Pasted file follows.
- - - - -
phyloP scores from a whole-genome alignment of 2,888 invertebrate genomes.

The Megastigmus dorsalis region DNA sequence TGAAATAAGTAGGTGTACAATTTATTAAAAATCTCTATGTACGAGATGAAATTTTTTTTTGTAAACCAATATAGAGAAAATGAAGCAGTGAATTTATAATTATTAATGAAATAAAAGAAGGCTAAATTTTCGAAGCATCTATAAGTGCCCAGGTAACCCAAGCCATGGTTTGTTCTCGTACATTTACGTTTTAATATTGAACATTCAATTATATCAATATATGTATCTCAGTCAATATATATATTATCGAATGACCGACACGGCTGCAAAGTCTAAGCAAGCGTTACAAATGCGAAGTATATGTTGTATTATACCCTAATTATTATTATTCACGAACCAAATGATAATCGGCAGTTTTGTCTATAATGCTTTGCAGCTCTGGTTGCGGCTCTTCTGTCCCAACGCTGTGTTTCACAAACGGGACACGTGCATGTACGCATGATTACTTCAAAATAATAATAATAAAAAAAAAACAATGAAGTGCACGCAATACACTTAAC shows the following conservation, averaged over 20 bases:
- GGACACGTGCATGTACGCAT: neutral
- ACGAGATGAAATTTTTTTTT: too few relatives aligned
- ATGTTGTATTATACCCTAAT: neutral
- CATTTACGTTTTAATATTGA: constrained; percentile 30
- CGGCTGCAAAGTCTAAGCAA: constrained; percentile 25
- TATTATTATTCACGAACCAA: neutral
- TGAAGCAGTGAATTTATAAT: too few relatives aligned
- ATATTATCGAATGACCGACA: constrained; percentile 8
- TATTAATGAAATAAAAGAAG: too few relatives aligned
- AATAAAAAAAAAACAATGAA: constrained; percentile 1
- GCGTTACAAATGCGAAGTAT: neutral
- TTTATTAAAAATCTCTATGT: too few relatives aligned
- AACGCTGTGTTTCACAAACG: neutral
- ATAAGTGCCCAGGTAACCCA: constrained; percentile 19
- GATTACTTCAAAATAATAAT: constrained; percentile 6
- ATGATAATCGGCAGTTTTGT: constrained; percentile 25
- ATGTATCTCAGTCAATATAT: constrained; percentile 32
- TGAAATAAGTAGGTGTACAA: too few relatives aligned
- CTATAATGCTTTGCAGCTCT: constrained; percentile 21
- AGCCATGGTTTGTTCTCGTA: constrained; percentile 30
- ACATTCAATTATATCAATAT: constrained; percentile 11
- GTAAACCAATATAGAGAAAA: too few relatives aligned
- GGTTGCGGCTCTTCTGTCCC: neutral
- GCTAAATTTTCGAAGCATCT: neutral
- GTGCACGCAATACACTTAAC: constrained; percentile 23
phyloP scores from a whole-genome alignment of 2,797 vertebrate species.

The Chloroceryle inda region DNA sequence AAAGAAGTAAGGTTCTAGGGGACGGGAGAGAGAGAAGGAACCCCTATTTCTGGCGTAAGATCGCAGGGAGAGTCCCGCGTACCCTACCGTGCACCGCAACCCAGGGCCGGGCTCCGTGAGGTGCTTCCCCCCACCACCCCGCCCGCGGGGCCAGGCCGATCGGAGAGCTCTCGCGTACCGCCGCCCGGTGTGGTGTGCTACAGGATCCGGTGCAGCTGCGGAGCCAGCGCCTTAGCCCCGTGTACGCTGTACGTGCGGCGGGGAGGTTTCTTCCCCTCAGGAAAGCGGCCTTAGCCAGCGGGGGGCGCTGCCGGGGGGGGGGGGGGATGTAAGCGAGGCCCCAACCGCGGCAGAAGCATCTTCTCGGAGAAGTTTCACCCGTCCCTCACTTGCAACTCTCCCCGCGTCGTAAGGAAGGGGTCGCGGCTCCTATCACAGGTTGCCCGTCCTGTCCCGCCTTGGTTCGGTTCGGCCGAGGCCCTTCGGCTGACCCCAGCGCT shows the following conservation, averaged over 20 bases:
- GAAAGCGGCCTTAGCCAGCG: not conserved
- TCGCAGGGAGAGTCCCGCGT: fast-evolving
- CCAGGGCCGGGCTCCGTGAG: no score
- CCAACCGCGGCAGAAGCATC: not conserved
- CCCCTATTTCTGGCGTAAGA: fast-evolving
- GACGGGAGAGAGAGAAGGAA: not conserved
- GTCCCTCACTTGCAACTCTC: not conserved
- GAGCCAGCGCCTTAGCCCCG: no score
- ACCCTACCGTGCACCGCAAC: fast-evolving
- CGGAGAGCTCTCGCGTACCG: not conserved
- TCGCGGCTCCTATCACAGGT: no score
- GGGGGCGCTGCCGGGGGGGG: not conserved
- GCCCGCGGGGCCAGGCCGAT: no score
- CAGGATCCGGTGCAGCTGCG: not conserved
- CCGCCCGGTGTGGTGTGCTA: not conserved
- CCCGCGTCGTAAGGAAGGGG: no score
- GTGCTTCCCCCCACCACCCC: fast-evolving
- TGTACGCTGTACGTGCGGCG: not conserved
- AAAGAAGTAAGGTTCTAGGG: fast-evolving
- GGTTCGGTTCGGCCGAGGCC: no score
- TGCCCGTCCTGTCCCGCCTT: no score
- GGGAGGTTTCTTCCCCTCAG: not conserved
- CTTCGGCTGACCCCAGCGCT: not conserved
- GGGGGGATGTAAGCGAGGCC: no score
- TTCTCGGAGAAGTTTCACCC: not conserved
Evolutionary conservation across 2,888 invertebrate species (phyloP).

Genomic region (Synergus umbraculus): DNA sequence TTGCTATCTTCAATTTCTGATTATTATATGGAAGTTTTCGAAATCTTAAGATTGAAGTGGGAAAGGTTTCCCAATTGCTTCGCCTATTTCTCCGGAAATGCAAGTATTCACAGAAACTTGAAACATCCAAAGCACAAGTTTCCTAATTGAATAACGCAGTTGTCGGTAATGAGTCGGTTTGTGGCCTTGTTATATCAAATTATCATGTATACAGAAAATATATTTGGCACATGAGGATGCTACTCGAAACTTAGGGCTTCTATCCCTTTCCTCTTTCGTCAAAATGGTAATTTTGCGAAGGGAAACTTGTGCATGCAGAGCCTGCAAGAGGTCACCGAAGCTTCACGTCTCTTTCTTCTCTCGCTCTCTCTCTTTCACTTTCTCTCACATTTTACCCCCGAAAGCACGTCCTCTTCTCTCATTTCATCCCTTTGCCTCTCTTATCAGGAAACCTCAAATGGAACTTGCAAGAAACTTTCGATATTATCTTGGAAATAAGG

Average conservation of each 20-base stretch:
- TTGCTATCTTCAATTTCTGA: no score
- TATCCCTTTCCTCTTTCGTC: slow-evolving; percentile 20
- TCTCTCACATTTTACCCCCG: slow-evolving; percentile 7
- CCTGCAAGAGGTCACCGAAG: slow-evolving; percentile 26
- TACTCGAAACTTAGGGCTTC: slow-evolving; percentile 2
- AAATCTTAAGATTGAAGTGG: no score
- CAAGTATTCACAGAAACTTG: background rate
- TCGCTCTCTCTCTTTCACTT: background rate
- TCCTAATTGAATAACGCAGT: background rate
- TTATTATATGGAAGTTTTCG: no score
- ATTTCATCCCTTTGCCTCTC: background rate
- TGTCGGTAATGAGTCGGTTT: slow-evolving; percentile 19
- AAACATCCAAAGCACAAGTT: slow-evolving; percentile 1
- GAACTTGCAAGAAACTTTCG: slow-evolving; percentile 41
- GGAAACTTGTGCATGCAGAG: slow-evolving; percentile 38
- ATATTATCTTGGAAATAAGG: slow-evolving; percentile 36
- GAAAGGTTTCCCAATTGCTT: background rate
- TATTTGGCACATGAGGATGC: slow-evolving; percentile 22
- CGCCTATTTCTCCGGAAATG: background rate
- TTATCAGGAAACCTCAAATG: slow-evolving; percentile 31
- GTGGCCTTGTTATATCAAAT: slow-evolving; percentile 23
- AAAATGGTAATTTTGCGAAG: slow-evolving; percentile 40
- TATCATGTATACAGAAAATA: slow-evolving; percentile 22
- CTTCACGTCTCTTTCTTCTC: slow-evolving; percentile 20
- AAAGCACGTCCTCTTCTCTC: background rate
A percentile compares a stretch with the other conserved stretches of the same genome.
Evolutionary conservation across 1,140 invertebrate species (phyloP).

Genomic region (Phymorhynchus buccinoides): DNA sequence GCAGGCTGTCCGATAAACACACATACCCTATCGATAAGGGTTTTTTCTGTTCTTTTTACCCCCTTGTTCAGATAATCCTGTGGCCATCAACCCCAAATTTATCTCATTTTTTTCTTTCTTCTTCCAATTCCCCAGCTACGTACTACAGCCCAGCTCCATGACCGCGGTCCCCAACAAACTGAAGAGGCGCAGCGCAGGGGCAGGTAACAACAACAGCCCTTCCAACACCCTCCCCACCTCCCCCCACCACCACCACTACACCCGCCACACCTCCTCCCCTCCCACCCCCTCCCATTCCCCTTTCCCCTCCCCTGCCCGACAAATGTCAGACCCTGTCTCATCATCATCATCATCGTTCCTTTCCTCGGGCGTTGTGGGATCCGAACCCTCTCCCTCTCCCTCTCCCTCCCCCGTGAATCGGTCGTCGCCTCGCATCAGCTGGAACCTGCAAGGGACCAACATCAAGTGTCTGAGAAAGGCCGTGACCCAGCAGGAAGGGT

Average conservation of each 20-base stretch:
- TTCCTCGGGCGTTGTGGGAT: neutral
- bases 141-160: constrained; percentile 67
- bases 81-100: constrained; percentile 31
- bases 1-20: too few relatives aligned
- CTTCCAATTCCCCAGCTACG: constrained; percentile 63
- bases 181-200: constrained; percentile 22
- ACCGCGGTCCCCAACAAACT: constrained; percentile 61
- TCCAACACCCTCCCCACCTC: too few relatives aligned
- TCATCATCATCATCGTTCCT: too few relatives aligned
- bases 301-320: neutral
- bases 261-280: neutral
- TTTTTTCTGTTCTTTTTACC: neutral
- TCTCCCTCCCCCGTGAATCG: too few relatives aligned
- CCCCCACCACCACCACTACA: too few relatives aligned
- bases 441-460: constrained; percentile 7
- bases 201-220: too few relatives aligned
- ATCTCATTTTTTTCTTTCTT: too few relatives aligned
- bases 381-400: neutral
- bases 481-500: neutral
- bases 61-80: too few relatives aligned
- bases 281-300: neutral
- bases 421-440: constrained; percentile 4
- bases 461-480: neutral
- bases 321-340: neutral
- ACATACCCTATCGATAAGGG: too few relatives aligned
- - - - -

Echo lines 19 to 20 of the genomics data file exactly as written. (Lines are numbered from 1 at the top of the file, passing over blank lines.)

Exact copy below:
- ATGTATCTCAGTCAATATAT: constrained; percentile 32
- TGAAATAAGTAGGTGTACAA: too few relatives aligned